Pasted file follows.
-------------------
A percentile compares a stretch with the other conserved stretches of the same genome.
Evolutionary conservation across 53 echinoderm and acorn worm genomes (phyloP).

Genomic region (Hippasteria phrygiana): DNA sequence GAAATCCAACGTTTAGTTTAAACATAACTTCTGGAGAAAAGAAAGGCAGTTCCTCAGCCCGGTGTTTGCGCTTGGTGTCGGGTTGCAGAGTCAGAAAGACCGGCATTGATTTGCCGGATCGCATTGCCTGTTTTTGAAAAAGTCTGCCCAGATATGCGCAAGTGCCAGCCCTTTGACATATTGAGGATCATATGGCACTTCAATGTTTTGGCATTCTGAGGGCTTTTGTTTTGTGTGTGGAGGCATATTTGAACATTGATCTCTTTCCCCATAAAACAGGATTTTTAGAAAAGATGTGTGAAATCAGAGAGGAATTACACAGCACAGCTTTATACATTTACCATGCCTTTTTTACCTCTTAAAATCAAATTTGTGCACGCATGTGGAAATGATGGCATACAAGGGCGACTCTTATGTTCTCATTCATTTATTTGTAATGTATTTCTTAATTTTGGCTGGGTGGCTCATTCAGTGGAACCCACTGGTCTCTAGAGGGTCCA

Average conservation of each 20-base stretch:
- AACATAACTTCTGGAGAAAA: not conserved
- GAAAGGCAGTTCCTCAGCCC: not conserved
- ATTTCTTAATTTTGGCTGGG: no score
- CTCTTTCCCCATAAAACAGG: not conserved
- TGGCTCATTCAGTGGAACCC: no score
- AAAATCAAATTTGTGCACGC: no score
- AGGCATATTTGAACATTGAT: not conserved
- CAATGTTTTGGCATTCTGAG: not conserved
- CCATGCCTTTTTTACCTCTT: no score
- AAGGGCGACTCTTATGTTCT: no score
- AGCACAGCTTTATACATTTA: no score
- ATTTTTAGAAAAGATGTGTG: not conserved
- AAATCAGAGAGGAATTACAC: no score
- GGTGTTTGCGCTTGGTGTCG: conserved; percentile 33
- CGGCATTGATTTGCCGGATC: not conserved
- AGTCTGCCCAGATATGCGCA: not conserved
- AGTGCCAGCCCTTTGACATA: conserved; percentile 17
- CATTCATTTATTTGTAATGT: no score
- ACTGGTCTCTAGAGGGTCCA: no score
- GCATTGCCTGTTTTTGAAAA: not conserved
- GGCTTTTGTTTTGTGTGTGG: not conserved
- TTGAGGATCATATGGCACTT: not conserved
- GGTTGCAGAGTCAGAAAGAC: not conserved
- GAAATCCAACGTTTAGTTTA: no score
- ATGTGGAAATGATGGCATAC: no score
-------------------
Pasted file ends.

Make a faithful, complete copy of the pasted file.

A percentile compares a stretch with the other conserved stretches of the same genome.
Evolutionary conservation across 53 echinoderm and acorn worm genomes (phyloP).

Genomic region (Hippasteria phrygiana): DNA sequence GAAATCCAACGTTTAGTTTAAACATAACTTCTGGAGAAAAGAAAGGCAGTTCCTCAGCCCGGTGTTTGCGCTTGGTGTCGGGTTGCAGAGTCAGAAAGACCGGCATTGATTTGCCGGATCGCATTGCCTGTTTTTGAAAAAGTCTGCCCAGATATGCGCAAGTGCCAGCCCTTTGACATATTGAGGATCATATGGCACTTCAATGTTTTGGCATTCTGAGGGCTTTTGTTTTGTGTGTGGAGGCATATTTGAACATTGATCTCTTTCCCCATAAAACAGGATTTTTAGAAAAGATGTGTGAAATCAGAGAGGAATTACACAGCACAGCTTTATACATTTACCATGCCTTTTTTACCTCTTAAAATCAAATTTGTGCACGCATGTGGAAATGATGGCATACAAGGGCGACTCTTATGTTCTCATTCATTTATTTGTAATGTATTTCTTAATTTTGGCTGGGTGGCTCATTCAGTGGAACCCACTGGTCTCTAGAGGGTCCA

Average conservation of each 20-base stretch:
- AACATAACTTCTGGAGAAAA: not conserved
- GAAAGGCAGTTCCTCAGCCC: not conserved
- ATTTCTTAATTTTGGCTGGG: no score
- CTCTTTCCCCATAAAACAGG: not conserved
- TGGCTCATTCAGTGGAACCC: no score
- AAAATCAAATTTGTGCACGC: no score
- AGGCATATTTGAACATTGAT: not conserved
- CAATGTTTTGGCATTCTGAG: not conserved
- CCATGCCTTTTTTACCTCTT: no score
- AAGGGCGACTCTTATGTTCT: no score
- AGCACAGCTTTATACATTTA: no score
- ATTTTTAGAAAAGATGTGTG: not conserved
- AAATCAGAGAGGAATTACAC: no score
- GGTGTTTGCGCTTGGTGTCG: conserved; percentile 33
- CGGCATTGATTTGCCGGATC: not conserved
- AGTCTGCCCAGATATGCGCA: not conserved
- AGTGCCAGCCCTTTGACATA: conserved; percentile 17
- CATTCATTTATTTGTAATGT: no score
- ACTGGTCTCTAGAGGGTCCA: no score
- GCATTGCCTGTTTTTGAAAA: not conserved
- GGCTTTTGTTTTGTGTGTGG: not conserved
- TTGAGGATCATATGGCACTT: not conserved
- GGTTGCAGAGTCAGAAAGAC: not conserved
- GAAATCCAACGTTTAGTTTA: no score
- ATGTGGAAATGATGGCATAC: no score